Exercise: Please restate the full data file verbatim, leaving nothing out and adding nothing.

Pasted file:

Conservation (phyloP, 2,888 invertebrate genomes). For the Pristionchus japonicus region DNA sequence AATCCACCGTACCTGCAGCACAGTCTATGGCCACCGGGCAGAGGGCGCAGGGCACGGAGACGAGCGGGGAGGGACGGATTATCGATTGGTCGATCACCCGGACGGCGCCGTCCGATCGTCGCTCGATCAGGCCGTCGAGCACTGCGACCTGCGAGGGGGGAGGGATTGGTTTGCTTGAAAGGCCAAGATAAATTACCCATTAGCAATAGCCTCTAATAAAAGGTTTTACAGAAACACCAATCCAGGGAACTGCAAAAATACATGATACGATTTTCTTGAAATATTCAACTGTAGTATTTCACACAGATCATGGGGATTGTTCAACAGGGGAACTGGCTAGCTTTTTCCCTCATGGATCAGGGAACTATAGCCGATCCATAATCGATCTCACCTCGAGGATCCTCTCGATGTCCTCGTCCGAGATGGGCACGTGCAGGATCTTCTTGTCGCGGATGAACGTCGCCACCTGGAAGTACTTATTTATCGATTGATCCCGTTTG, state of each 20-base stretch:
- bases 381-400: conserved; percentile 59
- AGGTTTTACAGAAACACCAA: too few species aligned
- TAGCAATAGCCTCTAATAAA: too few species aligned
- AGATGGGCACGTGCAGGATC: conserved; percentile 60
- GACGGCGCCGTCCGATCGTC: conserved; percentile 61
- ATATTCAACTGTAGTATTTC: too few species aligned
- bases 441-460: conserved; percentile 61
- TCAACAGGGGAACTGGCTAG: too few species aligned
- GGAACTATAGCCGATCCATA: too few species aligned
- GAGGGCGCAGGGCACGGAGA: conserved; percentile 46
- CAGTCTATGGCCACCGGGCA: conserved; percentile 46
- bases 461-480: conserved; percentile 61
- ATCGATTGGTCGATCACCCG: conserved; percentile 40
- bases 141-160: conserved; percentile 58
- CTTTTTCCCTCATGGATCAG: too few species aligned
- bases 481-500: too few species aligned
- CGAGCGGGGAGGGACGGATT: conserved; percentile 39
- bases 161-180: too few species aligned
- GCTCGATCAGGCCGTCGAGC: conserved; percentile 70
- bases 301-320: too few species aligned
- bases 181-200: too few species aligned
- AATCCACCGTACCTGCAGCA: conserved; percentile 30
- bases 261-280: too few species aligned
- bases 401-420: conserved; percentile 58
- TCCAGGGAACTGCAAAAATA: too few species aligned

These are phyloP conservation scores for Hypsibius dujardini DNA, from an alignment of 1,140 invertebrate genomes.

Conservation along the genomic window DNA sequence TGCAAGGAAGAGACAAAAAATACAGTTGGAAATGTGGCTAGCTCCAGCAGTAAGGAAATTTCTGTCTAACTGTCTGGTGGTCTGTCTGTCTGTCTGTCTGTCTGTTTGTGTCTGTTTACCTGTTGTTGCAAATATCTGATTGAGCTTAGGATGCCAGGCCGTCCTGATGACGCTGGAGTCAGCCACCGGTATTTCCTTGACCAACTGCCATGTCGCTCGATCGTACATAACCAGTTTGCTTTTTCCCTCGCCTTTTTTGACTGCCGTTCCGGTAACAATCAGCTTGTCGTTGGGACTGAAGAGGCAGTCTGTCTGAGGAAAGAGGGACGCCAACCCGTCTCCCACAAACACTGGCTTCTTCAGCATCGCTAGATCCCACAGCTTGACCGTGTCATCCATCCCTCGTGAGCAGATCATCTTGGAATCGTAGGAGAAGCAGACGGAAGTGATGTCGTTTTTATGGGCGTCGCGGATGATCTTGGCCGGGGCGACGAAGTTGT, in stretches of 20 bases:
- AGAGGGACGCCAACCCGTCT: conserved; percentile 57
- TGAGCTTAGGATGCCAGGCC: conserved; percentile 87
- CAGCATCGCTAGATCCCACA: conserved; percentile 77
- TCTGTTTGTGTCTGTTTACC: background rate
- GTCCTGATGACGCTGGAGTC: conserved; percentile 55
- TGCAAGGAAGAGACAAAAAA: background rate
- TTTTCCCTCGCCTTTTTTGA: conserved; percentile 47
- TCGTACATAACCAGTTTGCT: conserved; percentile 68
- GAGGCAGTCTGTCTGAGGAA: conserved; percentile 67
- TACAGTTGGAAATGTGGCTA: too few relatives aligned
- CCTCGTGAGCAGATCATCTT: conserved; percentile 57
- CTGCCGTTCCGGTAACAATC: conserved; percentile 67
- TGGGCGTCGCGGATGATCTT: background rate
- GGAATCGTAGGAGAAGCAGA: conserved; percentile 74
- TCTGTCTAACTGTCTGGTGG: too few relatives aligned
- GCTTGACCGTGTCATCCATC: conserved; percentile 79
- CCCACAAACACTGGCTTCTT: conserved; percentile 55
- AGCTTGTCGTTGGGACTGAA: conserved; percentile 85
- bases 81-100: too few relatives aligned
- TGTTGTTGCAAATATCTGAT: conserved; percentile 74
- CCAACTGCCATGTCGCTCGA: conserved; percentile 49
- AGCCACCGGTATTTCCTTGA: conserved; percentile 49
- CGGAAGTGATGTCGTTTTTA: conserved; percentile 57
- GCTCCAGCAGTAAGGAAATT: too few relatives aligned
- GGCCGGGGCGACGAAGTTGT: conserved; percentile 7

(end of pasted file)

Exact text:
Conservation (phyloP, 2,888 invertebrate genomes). For the Pristionchus japonicus region DNA sequence AATCCACCGTACCTGCAGCACAGTCTATGGCCACCGGGCAGAGGGCGCAGGGCACGGAGACGAGCGGGGAGGGACGGATTATCGATTGGTCGATCACCCGGACGGCGCCGTCCGATCGTCGCTCGATCAGGCCGTCGAGCACTGCGACCTGCGAGGGGGGAGGGATTGGTTTGCTTGAAAGGCCAAGATAAATTACCCATTAGCAATAGCCTCTAATAAAAGGTTTTACAGAAACACCAATCCAGGGAACTGCAAAAATACATGATACGATTTTCTTGAAATATTCAACTGTAGTATTTCACACAGATCATGGGGATTGTTCAACAGGGGAACTGGCTAGCTTTTTCCCTCATGGATCAGGGAACTATAGCCGATCCATAATCGATCTCACCTCGAGGATCCTCTCGATGTCCTCGTCCGAGATGGGCACGTGCAGGATCTTCTTGTCGCGGATGAACGTCGCCACCTGGAAGTACTTATTTATCGATTGATCCCGTTTG, state of each 20-base stretch:
- bases 381-400: conserved; percentile 59
- AGGTTTTACAGAAACACCAA: too few species aligned
- TAGCAATAGCCTCTAATAAA: too few species aligned
- AGATGGGCACGTGCAGGATC: conserved; percentile 60
- GACGGCGCCGTCCGATCGTC: conserved; percentile 61
- ATATTCAACTGTAGTATTTC: too few species aligned
- bases 441-460: conserved; percentile 61
- TCAACAGGGGAACTGGCTAG: too few species aligned
- GGAACTATAGCCGATCCATA: too few species aligned
- GAGGGCGCAGGGCACGGAGA: conserved; percentile 46
- CAGTCTATGGCCACCGGGCA: conserved; percentile 46
- bases 461-480: conserved; percentile 61
- ATCGATTGGTCGATCACCCG: conserved; percentile 40
- bases 141-160: conserved; percentile 58
- CTTTTTCCCTCATGGATCAG: too few species aligned
- bases 481-500: too few species aligned
- CGAGCGGGGAGGGACGGATT: conserved; percentile 39
- bases 161-180: too few species aligned
- GCTCGATCAGGCCGTCGAGC: conserved; percentile 70
- bases 301-320: too few species aligned
- bases 181-200: too few species aligned
- AATCCACCGTACCTGCAGCA: conserved; percentile 30
- bases 261-280: too few species aligned
- bases 401-420: conserved; percentile 58
- TCCAGGGAACTGCAAAAATA: too few species aligned

These are phyloP conservation scores for Hypsibius dujardini DNA, from an alignment of 1,140 invertebrate genomes.

Conservation along the genomic window DNA sequence TGCAAGGAAGAGACAAAAAATACAGTTGGAAATGTGGCTAGCTCCAGCAGTAAGGAAATTTCTGTCTAACTGTCTGGTGGTCTGTCTGTCTGTCTGTCTGTCTGTTTGTGTCTGTTTACCTGTTGTTGCAAATATCTGATTGAGCTTAGGATGCCAGGCCGTCCTGATGACGCTGGAGTCAGCCACCGGTATTTCCTTGACCAACTGCCATGTCGCTCGATCGTACATAACCAGTTTGCTTTTTCCCTCGCCTTTTTTGACTGCCGTTCCGGTAACAATCAGCTTGTCGTTGGGACTGAAGAGGCAGTCTGTCTGAGGAAAGAGGGACGCCAACCCGTCTCCCACAAACACTGGCTTCTTCAGCATCGCTAGATCCCACAGCTTGACCGTGTCATCCATCCCTCGTGAGCAGATCATCTTGGAATCGTAGGAGAAGCAGACGGAAGTGATGTCGTTTTTATGGGCGTCGCGGATGATCTTGGCCGGGGCGACGAAGTTGT, in stretches of 20 bases:
- AGAGGGACGCCAACCCGTCT: conserved; percentile 57
- TGAGCTTAGGATGCCAGGCC: conserved; percentile 87
- CAGCATCGCTAGATCCCACA: conserved; percentile 77
- TCTGTTTGTGTCTGTTTACC: background rate
- GTCCTGATGACGCTGGAGTC: conserved; percentile 55
- TGCAAGGAAGAGACAAAAAA: background rate
- TTTTCCCTCGCCTTTTTTGA: conserved; percentile 47
- TCGTACATAACCAGTTTGCT: conserved; percentile 68
- GAGGCAGTCTGTCTGAGGAA: conserved; percentile 67
- TACAGTTGGAAATGTGGCTA: too few relatives aligned
- CCTCGTGAGCAGATCATCTT: conserved; percentile 57
- CTGCCGTTCCGGTAACAATC: conserved; percentile 67
- TGGGCGTCGCGGATGATCTT: background rate
- GGAATCGTAGGAGAAGCAGA: conserved; percentile 74
- TCTGTCTAACTGTCTGGTGG: too few relatives aligned
- GCTTGACCGTGTCATCCATC: conserved; percentile 79
- CCCACAAACACTGGCTTCTT: conserved; percentile 55
- AGCTTGTCGTTGGGACTGAA: conserved; percentile 85
- bases 81-100: too few relatives aligned
- TGTTGTTGCAAATATCTGAT: conserved; percentile 74
- CCAACTGCCATGTCGCTCGA: conserved; percentile 49
- AGCCACCGGTATTTCCTTGA: conserved; percentile 49
- CGGAAGTGATGTCGTTTTTA: conserved; percentile 57
- GCTCCAGCAGTAAGGAAATT: too few relatives aligned
- GGCCGGGGCGACGAAGTTGT: conserved; percentile 7